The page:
In case you haven't heard, our dear neighborhood has experienced severe power losses for the past week. (I've also received evidence that it is not the little hunky-dory diversity paradise I alluded to in my previous post over a month ago, but that's another story.) Although things are much better now, a thousand people are still without power today, going on Week Two. If you need the details from a news source, go here.
We were fortunate: our electricity did not disappear, but we did lose our phone, internet, and cable TV for five days (thank you, RCN! I'm namin' names now.) In fact, it seemed almost a conspiracy to keep us from getting any work done during regular business hours, as the services were magically restored at 5 p.m. Friday almost on the dot.
Our little shopping district, 31st Street and Ditmars (which the Brits would call "the high street"), was devastated. The Key Food was closed. So was the Rock, our gym (not that I've set foot in there for several months, but I really was going to start up again). The post office. Even the Starbucks. CVS was open, lines long as ever, thanks to a dumpster-sized generator they had apparently rented for the duration. Our health food store, which we patronize quite religiously, was still digging out on Friday. I hope they survive this setback.
The neighborhood has been crawling with Con Edison trucks all week, scrambling to at least look like they're trying to fix this disaster. No manhole unopened, no block without jackhammers tearing into pavement to search for decrepit cables lurking in tangles, ancient cobras poised to strike, burn, melt.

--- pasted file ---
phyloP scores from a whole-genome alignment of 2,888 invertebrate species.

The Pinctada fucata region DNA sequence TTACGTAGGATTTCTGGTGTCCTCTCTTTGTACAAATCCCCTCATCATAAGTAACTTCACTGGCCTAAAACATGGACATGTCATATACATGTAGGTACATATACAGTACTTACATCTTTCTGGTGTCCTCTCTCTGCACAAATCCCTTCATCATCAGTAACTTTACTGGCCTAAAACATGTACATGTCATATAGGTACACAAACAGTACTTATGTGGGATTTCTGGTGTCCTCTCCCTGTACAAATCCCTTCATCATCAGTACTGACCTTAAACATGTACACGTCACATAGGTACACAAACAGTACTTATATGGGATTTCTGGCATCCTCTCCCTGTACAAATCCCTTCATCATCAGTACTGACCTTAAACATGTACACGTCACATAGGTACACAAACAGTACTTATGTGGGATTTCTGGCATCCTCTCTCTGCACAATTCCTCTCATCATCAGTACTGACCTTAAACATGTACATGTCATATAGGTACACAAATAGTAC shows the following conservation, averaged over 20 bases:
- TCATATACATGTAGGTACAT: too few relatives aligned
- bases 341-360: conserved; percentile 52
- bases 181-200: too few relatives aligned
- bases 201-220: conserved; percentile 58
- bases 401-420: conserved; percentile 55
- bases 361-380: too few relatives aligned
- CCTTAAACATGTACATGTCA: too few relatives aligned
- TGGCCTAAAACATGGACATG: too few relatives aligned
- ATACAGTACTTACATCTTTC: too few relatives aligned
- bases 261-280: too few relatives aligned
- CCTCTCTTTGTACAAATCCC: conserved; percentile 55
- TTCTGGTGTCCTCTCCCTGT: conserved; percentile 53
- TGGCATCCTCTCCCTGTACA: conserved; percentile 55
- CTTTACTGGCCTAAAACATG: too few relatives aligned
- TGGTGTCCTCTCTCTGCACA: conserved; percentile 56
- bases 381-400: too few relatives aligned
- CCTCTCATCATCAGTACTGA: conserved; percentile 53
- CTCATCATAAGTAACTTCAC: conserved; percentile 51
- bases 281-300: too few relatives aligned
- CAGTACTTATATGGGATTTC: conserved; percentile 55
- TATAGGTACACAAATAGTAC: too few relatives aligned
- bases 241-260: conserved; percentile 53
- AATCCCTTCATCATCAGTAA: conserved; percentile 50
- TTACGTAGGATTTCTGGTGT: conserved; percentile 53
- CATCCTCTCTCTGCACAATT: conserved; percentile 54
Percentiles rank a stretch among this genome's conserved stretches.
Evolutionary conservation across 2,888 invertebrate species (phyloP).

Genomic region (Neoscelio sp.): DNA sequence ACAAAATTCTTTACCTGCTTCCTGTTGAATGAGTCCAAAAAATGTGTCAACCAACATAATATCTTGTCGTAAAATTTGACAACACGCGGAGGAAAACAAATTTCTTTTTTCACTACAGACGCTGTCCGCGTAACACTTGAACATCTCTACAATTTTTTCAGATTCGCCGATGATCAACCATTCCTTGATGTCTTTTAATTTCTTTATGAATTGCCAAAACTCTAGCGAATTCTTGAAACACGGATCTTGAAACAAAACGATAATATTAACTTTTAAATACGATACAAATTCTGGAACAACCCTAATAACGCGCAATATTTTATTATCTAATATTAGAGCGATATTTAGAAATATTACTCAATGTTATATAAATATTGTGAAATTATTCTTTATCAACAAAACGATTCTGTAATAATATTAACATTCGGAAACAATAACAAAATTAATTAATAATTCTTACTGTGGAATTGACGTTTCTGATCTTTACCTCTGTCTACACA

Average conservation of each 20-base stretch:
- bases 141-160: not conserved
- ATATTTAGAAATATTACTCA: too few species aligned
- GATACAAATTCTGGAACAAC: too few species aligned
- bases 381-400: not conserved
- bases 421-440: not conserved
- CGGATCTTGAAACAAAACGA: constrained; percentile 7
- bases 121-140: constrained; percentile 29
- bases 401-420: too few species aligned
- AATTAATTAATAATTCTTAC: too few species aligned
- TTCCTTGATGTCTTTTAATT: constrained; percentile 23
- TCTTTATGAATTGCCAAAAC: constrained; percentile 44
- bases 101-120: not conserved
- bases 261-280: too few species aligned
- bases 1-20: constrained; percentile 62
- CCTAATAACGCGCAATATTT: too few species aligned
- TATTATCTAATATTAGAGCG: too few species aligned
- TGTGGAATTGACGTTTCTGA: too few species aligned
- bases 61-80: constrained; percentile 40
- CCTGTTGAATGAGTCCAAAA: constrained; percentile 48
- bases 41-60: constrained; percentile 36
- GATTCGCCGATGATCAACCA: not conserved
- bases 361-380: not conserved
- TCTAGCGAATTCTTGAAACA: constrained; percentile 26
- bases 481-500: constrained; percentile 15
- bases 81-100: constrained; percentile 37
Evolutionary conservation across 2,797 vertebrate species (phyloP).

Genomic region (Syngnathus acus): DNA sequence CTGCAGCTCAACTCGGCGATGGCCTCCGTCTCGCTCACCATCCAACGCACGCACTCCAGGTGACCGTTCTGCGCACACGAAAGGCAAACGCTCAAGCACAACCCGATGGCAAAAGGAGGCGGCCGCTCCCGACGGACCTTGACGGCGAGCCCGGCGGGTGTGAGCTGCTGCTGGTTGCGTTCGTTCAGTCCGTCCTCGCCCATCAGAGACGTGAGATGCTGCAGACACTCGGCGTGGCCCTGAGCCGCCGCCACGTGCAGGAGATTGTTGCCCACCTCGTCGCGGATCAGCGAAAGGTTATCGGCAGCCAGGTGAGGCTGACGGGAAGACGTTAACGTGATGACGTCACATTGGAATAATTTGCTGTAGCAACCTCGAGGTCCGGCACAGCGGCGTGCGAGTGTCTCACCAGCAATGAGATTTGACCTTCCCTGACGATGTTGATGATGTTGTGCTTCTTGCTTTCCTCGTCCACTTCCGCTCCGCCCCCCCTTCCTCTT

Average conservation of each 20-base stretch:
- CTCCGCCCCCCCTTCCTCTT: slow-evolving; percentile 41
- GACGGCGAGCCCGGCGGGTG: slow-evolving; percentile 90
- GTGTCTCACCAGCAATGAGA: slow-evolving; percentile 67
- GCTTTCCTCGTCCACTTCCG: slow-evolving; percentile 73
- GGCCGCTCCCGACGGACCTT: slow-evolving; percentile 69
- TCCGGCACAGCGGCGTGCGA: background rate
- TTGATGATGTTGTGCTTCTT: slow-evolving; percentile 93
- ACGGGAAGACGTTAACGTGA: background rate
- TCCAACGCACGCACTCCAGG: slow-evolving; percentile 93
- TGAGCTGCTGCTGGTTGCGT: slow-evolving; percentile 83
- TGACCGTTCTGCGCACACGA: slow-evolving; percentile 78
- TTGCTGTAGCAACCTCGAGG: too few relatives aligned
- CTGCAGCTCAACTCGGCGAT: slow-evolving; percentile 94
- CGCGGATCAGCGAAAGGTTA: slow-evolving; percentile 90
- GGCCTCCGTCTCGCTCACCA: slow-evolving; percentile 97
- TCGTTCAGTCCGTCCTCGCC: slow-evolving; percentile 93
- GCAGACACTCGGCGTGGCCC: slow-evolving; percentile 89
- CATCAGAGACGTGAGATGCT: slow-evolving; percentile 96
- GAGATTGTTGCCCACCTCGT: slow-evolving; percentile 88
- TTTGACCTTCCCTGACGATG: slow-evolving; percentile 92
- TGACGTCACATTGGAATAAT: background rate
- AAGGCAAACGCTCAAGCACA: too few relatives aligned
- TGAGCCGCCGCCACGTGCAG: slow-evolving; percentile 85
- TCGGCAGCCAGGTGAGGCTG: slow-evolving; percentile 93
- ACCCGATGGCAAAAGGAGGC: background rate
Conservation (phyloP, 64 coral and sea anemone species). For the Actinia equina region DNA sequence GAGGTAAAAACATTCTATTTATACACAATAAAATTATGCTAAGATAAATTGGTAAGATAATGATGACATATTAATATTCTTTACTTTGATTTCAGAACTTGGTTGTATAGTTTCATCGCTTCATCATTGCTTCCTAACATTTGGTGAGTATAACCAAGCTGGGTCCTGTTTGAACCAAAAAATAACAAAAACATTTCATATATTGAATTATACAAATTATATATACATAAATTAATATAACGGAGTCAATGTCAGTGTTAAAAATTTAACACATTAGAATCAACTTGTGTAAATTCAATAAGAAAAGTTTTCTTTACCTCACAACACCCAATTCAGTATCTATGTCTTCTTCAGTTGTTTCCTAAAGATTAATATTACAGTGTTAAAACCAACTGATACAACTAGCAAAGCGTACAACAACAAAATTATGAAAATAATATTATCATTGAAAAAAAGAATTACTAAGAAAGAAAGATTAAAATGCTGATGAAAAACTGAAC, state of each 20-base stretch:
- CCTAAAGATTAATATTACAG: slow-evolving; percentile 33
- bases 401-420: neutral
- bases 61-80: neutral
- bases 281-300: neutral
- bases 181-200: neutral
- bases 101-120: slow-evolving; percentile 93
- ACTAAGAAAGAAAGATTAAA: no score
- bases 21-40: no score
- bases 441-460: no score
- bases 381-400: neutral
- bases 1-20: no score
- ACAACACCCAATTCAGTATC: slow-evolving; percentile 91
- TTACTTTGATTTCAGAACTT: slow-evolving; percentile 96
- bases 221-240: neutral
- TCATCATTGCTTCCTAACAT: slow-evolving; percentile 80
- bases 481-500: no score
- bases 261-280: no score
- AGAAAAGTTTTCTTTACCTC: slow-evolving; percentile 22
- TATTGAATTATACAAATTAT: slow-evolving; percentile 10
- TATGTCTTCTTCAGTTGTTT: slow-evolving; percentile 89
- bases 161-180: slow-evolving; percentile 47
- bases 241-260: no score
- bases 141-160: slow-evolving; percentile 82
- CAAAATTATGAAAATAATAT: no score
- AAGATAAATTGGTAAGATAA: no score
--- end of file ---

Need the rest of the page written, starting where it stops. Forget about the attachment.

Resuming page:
Saturday night I came home from my friend Lee's art opening at Westbeth Gallery to find a truck parked on the sidewalk in front of the corner store, lights flashing as if anyone could miss it. I hope they found what they needed. By morning they were gone.
On Sunday we got out of the city, to Bear Mountain State Park in Rockland County. Played frisbee, rode the merry-go-round, ate ice cream, and rented a rowboat, which Bob very skillfully navigated around Hessian Lake. Then had dinner at Schades in lovely Highland Falls (home of West Point).
When we arrived home with two soundly sleeping children, the answering machine was blinking (a sight we had just started getting used to after the long dialtone-less dry spell). It was a lovely message from our dear benevolent Con Edison asking us to call them (and doubtless wait on hold for hours) to let them know if we had power. "Con Edison cares about your health," the recorded female voice said.
I hit Erase. Thank you, Con Ed!